That made it easier to justify the Clean Power Plan, Paris climate agreement, and countless Obama Era actions on electricity generation, fracking, methane, pipelines, vehicle mileage and appliance efficiency standards, livestock operations, carbon taxes, and wind, solar and biofuel mandates and subsidies.
Second, the supposed bedrock for the concept is the now rapidly shifting sands of climate chaos theory. New questions are arising almost daily about data quality and manipulation, the degree to which carbon dioxide affects global temperatures, the complex interplay of solar, cosmic ray, oceanic and other natural forces, and the inability of computer models to predict temperatures, sea level rise or hurricanes.
Meanwhile, as the 2015-16 El Nino dissipated, average global temperatures rapidly fell back almost to their 1998-2014 level, according to Britain’s Met Office and other experts. That means there has been no measurable planetary warming for 18 years. Nor are other predicted disasters happening in the real world.
That means the very notion that U.S. emissions impose major climate costs is increasingly indefensible. Moreover, developing nations are burning fossil fuels and emitting carbon dioxide at many times the U.S. rate; that means even eliminating their use in America would have no effect on atmospheric CO2 levels.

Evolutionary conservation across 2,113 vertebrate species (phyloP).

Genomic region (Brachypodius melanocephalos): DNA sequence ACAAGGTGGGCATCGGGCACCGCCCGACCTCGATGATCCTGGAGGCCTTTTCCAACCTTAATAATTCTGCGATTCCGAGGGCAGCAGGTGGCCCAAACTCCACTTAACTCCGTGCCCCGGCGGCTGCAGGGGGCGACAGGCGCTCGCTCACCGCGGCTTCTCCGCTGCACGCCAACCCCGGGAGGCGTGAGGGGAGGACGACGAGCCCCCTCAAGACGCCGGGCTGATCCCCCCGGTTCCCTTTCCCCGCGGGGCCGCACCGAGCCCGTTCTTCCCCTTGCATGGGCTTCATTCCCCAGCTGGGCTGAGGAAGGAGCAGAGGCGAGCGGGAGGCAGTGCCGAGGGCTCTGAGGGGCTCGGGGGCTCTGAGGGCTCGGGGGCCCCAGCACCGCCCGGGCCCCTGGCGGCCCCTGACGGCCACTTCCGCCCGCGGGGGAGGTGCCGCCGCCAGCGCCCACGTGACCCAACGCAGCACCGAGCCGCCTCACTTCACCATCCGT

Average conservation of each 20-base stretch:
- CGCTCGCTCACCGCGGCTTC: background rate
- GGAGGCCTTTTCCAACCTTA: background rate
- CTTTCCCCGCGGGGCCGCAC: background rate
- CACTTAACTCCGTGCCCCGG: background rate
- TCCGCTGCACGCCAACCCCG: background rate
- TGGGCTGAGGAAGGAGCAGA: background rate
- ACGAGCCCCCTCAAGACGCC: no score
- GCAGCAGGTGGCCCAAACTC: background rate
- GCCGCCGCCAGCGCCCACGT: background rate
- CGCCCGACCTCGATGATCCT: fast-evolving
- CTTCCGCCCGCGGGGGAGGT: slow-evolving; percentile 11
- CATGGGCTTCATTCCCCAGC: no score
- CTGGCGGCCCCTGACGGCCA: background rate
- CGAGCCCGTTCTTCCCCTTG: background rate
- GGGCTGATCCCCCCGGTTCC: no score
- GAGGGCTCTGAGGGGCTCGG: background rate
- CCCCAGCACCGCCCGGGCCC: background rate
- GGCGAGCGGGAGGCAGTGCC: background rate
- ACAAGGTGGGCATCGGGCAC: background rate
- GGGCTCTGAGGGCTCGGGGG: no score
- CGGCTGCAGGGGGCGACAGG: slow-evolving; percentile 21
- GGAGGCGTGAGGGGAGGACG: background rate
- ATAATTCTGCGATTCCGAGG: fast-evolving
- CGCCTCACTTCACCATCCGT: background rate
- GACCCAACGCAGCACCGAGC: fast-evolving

Third, the SCC scheme blames American emissions for supposed costs worldwide (even though U.S. CO2 emissions are actually declining). It incorporates almost every conceivable cost of oil, gas and coal use on crops, forests, coastal cities, property damage, “forced migration,” and human health, nutrition and disease. However, it utterly fails to mention, much less analyze, tremendous and obvious carbon benefits.
That violates a 1993 Bill Clinton executive order requiring that federal agencies assess both benefits and costs of proposed regulations. It is also irrational, and completely contrary to human experience.
Fossil fuels created the modern world and lifted billions out of destitution and disease. They supply over 80% of the energy that powers United States and other modern civilizations; they will continue doing so for decades to come. They generate up to $70 trillion in annual global GDP.